EarthLink: FBI won't monitor our network with Carnivore

EarthLink Inc., an Atlanta-based Internet service provider, says it has reached an agreement with the FBI in which the agency has agreed not to install its Carnivore Internet surveillance system on EarthLink's network.

EarthLink was involved in a court battle with the FBI earlier this year in which it resisted efforts by the agency to install Carnivore under a court order to wiretap the communications of a suspect in a criminal case.

A federal magistrate ruled against the company, forcing it to allow the FBI to access its network traffic. But Kurt Rahn, senior public relations manager for EarthLink, says the company reached an agreement with the FBI after expressing concerns about customer privacy and disruption of its service as a result of the surveillance.

"We didn't feel comfortable having something on our network that we had no control over and for which we had no knowledge of what information was being gathered," said Rahn. '"Who knows our network better than us? If we have to do it, we would rather have control over this sort of thing. Our members know that their privacy is safe and the FBI gets what they need to do their job."

FBI spokesperson Paul Bresson said he was not familiar with the terms of the EarthLink agreement or whether other Internet service providers would be able to strike similar deals. He said he couldn't comment on what form of oversight the Internet service provider would be under to make sure it conformed correctly with the court order.

The existence of the Carnivore system was revealed when EarthLink's lawyer, Robert Corn-Revere, testified in front of the House Judiciary Committee in April expressing concerns about the Carnivore system. Corn-Revere said EarthLink was concerned that the FBI would have the ability to monitor all of an Internet service provider's network traffic and get access to e-mail, IP addresses and other electronic information.

Freedom of Information requests filed on Carnivore

In an effort to determine whether the FBI's Internet surveillance system violates citizens' online privacy, two Washington civil rights groups, the Electronic Privacy Information Center and the American Civil Liberties Union (ACLU), have filed Freedom of Information Act (FOIA) requests seeking records and source code related to the FBI's Carnivore, Omnivore and Etherpeek Internet wiretapping systems.

The act grants Americans access to a broad range of information held by the government; but, according to the ACLU, it has never been used to access computer source code. The FBI insists that its online surveillance systems monitor only the electronic communications of a person named in a court order. But skeptical civil-rights watchdogs said they need information to determine how the software operates.

"Right now, the FBI is running this software out of a black box," said ACLU Associate Director Barry Steinhardt. "The FBI is saying, 'Trust us, we are not violating anyone's privacy.' With all due respect, we'd like to determine that for ourselves."

"It is less intrusive than normal wiretapping," countered FBI spokesperson Bill Carter. "This focuses only on those e-mails that we have a court order to intercept and nothing else."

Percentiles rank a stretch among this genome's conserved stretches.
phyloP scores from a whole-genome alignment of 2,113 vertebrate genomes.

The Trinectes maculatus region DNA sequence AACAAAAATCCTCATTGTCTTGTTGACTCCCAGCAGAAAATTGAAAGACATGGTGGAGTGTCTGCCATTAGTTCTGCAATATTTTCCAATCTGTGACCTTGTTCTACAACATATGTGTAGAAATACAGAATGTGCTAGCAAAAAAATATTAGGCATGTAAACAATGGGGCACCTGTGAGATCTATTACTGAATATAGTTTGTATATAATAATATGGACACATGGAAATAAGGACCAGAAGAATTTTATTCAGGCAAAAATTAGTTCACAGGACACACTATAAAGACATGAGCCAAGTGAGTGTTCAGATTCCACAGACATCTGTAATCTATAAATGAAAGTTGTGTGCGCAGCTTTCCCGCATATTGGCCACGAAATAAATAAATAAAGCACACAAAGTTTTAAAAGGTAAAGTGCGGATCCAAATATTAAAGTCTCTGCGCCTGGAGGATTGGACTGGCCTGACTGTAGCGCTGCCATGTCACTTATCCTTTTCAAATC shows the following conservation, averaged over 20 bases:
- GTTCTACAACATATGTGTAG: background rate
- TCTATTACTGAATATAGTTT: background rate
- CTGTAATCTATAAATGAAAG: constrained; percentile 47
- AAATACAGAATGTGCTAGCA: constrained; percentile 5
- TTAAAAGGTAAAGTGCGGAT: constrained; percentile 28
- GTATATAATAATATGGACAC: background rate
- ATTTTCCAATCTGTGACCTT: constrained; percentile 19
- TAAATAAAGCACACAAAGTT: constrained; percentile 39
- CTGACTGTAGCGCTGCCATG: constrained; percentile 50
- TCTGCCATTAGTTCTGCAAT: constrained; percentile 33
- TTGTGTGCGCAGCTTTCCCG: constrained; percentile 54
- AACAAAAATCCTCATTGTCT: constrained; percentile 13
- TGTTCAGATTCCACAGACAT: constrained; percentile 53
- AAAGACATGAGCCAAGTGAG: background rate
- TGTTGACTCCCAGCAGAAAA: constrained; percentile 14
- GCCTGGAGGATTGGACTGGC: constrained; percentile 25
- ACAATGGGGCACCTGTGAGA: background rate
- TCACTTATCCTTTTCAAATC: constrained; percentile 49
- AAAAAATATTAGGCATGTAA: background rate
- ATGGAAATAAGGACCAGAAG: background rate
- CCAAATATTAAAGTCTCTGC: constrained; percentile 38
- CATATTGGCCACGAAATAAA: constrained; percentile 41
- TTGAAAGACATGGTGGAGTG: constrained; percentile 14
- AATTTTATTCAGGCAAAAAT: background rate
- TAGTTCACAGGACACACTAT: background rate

While the ACLU says its FOIA request for program source code, filed last Friday, is without precedent, Steinhardt noted that the action is supported by two federal appeals court rulings that determined computer code is a form of speech.

Technical information on traditional telephone wiretaps is already in public documents. The ACLU's FOIA request seeks "letters, correspondence, tape recordings, notes, data, memoranda, e-mail, computer source and object code, technical manuals [and] technical specifications."

"Our [FOIA] section will review the legality of what can or cannot be released," said Carter. He confirmed that the Carnivore system is a Windows 2000 application with custom software that plugs into a network hub to monitor traffic in a passive listening mode. If the traffic meets a specific filtering criteria, the information is stored on an Iomega Jaz drive.

Rahn said the court order prohibited EarthLink from disclosing the surveillance to its customers or detailing the nature of the network disruption that it caused. "The last thing that we want to do is disrupt anyone's business, and if that has happened, this is something that we will look at and try to resolve," said Carter.

The FBI has 20 business days to respond to the FOIA request, and the ACLU is seeking a response on an expedited basis "because this information [is] related to impending policy decisions to which informed members of the public might contribute."

In a July 11 letter to members of Congress, the ACLU raised concerns that FBI Internet wiretapping systems were capable of monitoring all the traffic of an Internet service provider on which they were attached (see story). In its letter, the ACLU said the unchecked uses of this technology "cry out for congressional attention if we are to preserve Fourth Amendment rights in the digital age."

The House Judiciary Subcommittee on the Constitution has scheduled a hearing on the matter for Monday, July 24, and the ACLU has been asked to submit testimony to the committee.

House Majority leader Dick Armey issued a statement last week calling on Attorney General Jane Reno and FBI Director Louis Freeh to "stop using this cybersnooping system until Fourth Amendment concerns are adequately addressed."

Copyright © 2000 IDG Communications, Inc.

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